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Have you been looking for creative ways to support your Mandevilla plants? These vining beauties need a support in order to truly showcase their potential. Keep reading to discover some easy to implement Mandevilla trellis ideas, and I’ll also share some care tips for your plants!
MANDEVILLA TRELLIS IDEAS
Whether you have your plants in the ground or in pots, here are some Mandevilla trellis ideas. I’ve grown Mandevilla plants for many years and I’m sharing with you some photos from my own garden.
1. Create a support structure out of bamboo
In this raised bed, I planted some Mandevilla plants in the middle and surrounded them with impatiens. I simply inserted six, 6 foot tall pieces of bamboo into the soil and tied them on top. Super easy!
If you look closely in the photo, I also took clear fishing string and tied them horizontally (like rungs on a ladder) across the bamboo in order to provide additional locations for the vines to climb.
Right after planting, I manually took each vine and gently wrapped it around the bamboo to get it started. Eventually, the plant will naturally wrap itself around the structure.
2. Place a horizontal support between 2 pots to make an arch
In this case, I purchased two Mandevilla pots that already had 3 bamboo stakes inserted in them and tied on top. You can also insert them on your own if your plants didn’t come with them. You will need them for this project.
At this point, I simply laid a piece of bamboo on top to connect the pots, and tied them together securely with twine. Take a look at the photo below.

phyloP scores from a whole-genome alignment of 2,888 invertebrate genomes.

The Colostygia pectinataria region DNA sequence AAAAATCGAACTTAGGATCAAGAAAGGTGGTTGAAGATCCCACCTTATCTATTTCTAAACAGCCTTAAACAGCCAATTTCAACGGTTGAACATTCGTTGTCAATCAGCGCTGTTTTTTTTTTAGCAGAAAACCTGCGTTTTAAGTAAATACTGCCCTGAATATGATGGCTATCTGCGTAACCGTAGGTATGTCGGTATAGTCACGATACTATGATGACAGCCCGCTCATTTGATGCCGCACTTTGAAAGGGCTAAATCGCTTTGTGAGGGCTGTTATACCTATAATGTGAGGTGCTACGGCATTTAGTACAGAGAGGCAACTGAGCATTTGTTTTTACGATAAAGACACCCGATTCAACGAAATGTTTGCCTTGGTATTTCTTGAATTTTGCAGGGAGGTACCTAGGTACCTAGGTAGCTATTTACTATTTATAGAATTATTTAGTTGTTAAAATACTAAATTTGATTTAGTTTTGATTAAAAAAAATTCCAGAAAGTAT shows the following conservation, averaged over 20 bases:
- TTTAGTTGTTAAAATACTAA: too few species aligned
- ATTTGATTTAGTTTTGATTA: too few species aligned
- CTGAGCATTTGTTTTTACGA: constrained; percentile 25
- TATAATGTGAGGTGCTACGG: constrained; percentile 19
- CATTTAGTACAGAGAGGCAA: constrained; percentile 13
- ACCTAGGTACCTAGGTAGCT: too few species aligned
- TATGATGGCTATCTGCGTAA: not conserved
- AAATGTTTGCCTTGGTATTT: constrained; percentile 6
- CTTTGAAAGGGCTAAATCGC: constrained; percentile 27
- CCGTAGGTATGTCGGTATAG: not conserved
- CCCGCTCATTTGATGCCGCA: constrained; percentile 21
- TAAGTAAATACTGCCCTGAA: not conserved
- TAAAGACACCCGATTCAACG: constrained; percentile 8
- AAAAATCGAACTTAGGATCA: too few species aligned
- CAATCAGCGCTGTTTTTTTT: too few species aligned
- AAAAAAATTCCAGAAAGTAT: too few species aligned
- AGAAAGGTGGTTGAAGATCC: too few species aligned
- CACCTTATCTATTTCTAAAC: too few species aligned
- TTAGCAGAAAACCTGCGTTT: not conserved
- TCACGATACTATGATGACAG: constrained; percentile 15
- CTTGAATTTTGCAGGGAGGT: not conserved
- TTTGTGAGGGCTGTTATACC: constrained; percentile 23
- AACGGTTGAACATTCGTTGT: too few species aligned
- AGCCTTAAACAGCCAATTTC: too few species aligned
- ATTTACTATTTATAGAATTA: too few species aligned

After 3 months, this is what this setup grew into. The vines completely covered the horizontal bamboo support.
As the plants grow, you’ll have to help them along occasionally by manually wrapping the vines around the support, and tying them if needed.
3. Grow up a post and use fishing string for additional support
In this example, I have another Mandevilla plant with bamboo stakes inserted into the pot and tied on top like in the previous example.
In this case, however, I placed the pot right up again a wooden support of a pergola structure. As the plant grew, I tied the vines with clear fishing string to support and contain the plant.
Once the vines reach the top, I started to train the plant horizontally by using clear fishing string.
You can see in the photo below, I have a pink Mandevilla on either side of the pergola.
In the top horizontal wooden face of the pergola, I simply hammered some small nails and ran clear fishing string along the top.
As the vines grew, I would wrap them around the fishing string. This creates a beautiful floral arch! You can really get creative with clear fishing string.
I hope this has sparked some ideas for your own garden, so get creative! Now let me talk a bit about Mandevilla care and what they like so you can keep them blooming and happy.
Here are some basics of Mandevilla care.
Mandevilla plants are sun-loving, so be sure to give your plant at least a half day of direct sun (more is better) wherever you put them outdoors.
If you have them in too much shade, blooming will be compromised and no one buys these plants just for the foliage.
Freely draining potting mixes are very important for these plants. A good mix to use would be 2 parts all-purpose potting mix and 1 part coarse sand.
Excellent, sharp drainage is a must for this plant.
Regular watering is important, especially during hot, dry, summer days. Always feel the soil though before watering. I like to allow the top couple inches of soil to dry out before watering again thoroughly.